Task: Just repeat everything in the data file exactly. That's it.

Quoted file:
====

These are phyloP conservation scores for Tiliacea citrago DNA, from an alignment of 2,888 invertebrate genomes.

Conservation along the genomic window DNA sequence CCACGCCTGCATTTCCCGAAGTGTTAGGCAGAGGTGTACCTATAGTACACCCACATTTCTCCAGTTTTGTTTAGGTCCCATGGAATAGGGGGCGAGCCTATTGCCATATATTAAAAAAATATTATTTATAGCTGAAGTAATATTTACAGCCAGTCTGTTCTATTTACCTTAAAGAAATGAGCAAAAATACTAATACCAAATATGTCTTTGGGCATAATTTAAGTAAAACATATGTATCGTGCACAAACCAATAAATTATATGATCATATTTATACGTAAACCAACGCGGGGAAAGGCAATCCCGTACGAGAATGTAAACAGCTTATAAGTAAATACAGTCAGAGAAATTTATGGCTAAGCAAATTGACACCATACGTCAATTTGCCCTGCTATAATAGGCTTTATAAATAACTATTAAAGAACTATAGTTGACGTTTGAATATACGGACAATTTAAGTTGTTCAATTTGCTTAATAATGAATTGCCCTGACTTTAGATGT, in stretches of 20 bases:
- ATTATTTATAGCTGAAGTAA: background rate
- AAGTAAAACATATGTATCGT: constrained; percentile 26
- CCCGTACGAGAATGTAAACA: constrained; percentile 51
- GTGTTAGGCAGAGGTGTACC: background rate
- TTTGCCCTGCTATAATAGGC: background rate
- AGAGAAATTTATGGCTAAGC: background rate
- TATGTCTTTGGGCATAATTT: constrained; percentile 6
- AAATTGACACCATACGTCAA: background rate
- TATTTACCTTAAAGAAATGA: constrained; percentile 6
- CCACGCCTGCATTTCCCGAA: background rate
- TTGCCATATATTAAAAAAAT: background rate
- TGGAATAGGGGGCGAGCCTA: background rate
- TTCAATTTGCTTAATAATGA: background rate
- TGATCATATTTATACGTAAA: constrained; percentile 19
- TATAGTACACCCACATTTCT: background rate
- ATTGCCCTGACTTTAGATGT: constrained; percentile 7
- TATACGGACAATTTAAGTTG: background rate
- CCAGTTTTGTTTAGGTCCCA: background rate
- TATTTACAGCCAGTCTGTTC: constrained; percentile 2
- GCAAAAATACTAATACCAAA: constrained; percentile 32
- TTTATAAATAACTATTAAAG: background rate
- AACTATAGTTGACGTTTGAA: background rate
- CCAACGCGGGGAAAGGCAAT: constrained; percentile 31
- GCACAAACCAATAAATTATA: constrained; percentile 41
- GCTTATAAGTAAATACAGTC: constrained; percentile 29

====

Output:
These are phyloP conservation scores for Tiliacea citrago DNA, from an alignment of 2,888 invertebrate genomes.

Conservation along the genomic window DNA sequence CCACGCCTGCATTTCCCGAAGTGTTAGGCAGAGGTGTACCTATAGTACACCCACATTTCTCCAGTTTTGTTTAGGTCCCATGGAATAGGGGGCGAGCCTATTGCCATATATTAAAAAAATATTATTTATAGCTGAAGTAATATTTACAGCCAGTCTGTTCTATTTACCTTAAAGAAATGAGCAAAAATACTAATACCAAATATGTCTTTGGGCATAATTTAAGTAAAACATATGTATCGTGCACAAACCAATAAATTATATGATCATATTTATACGTAAACCAACGCGGGGAAAGGCAATCCCGTACGAGAATGTAAACAGCTTATAAGTAAATACAGTCAGAGAAATTTATGGCTAAGCAAATTGACACCATACGTCAATTTGCCCTGCTATAATAGGCTTTATAAATAACTATTAAAGAACTATAGTTGACGTTTGAATATACGGACAATTTAAGTTGTTCAATTTGCTTAATAATGAATTGCCCTGACTTTAGATGT, in stretches of 20 bases:
- ATTATTTATAGCTGAAGTAA: background rate
- AAGTAAAACATATGTATCGT: constrained; percentile 26
- CCCGTACGAGAATGTAAACA: constrained; percentile 51
- GTGTTAGGCAGAGGTGTACC: background rate
- TTTGCCCTGCTATAATAGGC: background rate
- AGAGAAATTTATGGCTAAGC: background rate
- TATGTCTTTGGGCATAATTT: constrained; percentile 6
- AAATTGACACCATACGTCAA: background rate
- TATTTACCTTAAAGAAATGA: constrained; percentile 6
- CCACGCCTGCATTTCCCGAA: background rate
- TTGCCATATATTAAAAAAAT: background rate
- TGGAATAGGGGGCGAGCCTA: background rate
- TTCAATTTGCTTAATAATGA: background rate
- TGATCATATTTATACGTAAA: constrained; percentile 19
- TATAGTACACCCACATTTCT: background rate
- ATTGCCCTGACTTTAGATGT: constrained; percentile 7
- TATACGGACAATTTAAGTTG: background rate
- CCAGTTTTGTTTAGGTCCCA: background rate
- TATTTACAGCCAGTCTGTTC: constrained; percentile 2
- GCAAAAATACTAATACCAAA: constrained; percentile 32
- TTTATAAATAACTATTAAAG: background rate
- AACTATAGTTGACGTTTGAA: background rate
- CCAACGCGGGGAAAGGCAAT: constrained; percentile 31
- GCACAAACCAATAAATTATA: constrained; percentile 41
- GCTTATAAGTAAATACAGTC: constrained; percentile 29